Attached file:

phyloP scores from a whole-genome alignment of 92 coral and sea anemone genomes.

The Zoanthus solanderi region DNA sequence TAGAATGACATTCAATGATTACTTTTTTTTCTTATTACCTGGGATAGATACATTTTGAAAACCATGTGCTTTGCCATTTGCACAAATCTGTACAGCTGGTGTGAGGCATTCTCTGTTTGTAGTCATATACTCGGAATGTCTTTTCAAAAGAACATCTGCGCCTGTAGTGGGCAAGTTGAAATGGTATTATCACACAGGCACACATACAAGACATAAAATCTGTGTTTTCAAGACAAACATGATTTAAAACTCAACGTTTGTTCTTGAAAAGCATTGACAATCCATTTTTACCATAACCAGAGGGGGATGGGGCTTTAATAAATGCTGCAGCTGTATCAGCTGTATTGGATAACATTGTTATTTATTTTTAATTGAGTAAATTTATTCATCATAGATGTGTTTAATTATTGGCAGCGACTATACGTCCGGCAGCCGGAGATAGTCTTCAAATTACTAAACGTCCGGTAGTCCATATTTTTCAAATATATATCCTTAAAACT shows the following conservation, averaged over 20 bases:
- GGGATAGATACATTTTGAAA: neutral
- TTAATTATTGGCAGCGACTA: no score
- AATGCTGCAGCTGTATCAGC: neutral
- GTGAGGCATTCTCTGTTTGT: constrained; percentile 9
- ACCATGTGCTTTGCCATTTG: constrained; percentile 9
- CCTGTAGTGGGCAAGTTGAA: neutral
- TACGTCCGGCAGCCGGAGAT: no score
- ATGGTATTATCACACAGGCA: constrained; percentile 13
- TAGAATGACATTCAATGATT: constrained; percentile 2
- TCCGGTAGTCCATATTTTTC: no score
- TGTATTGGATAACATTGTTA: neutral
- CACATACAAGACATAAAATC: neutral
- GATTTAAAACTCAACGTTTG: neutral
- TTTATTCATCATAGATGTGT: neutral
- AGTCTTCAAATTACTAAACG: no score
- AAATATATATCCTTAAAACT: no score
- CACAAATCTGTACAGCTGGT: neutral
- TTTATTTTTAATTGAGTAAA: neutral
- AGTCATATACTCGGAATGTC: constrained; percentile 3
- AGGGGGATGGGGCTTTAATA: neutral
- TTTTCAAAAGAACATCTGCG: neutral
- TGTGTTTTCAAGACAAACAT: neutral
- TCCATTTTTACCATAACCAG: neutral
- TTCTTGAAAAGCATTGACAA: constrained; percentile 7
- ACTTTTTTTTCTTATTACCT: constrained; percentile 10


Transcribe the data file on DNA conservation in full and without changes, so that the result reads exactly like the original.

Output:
phyloP scores from a whole-genome alignment of 92 coral and sea anemone genomes.

The Zoanthus solanderi region DNA sequence TAGAATGACATTCAATGATTACTTTTTTTTCTTATTACCTGGGATAGATACATTTTGAAAACCATGTGCTTTGCCATTTGCACAAATCTGTACAGCTGGTGTGAGGCATTCTCTGTTTGTAGTCATATACTCGGAATGTCTTTTCAAAAGAACATCTGCGCCTGTAGTGGGCAAGTTGAAATGGTATTATCACACAGGCACACATACAAGACATAAAATCTGTGTTTTCAAGACAAACATGATTTAAAACTCAACGTTTGTTCTTGAAAAGCATTGACAATCCATTTTTACCATAACCAGAGGGGGATGGGGCTTTAATAAATGCTGCAGCTGTATCAGCTGTATTGGATAACATTGTTATTTATTTTTAATTGAGTAAATTTATTCATCATAGATGTGTTTAATTATTGGCAGCGACTATACGTCCGGCAGCCGGAGATAGTCTTCAAATTACTAAACGTCCGGTAGTCCATATTTTTCAAATATATATCCTTAAAACT shows the following conservation, averaged over 20 bases:
- GGGATAGATACATTTTGAAA: neutral
- TTAATTATTGGCAGCGACTA: no score
- AATGCTGCAGCTGTATCAGC: neutral
- GTGAGGCATTCTCTGTTTGT: constrained; percentile 9
- ACCATGTGCTTTGCCATTTG: constrained; percentile 9
- CCTGTAGTGGGCAAGTTGAA: neutral
- TACGTCCGGCAGCCGGAGAT: no score
- ATGGTATTATCACACAGGCA: constrained; percentile 13
- TAGAATGACATTCAATGATT: constrained; percentile 2
- TCCGGTAGTCCATATTTTTC: no score
- TGTATTGGATAACATTGTTA: neutral
- CACATACAAGACATAAAATC: neutral
- GATTTAAAACTCAACGTTTG: neutral
- TTTATTCATCATAGATGTGT: neutral
- AGTCTTCAAATTACTAAACG: no score
- AAATATATATCCTTAAAACT: no score
- CACAAATCTGTACAGCTGGT: neutral
- TTTATTTTTAATTGAGTAAA: neutral
- AGTCATATACTCGGAATGTC: constrained; percentile 3
- AGGGGGATGGGGCTTTAATA: neutral
- TTTTCAAAAGAACATCTGCG: neutral
- TGTGTTTTCAAGACAAACAT: neutral
- TCCATTTTTACCATAACCAG: neutral
- TTCTTGAAAAGCATTGACAA: constrained; percentile 7
- ACTTTTTTTTCTTATTACCT: constrained; percentile 10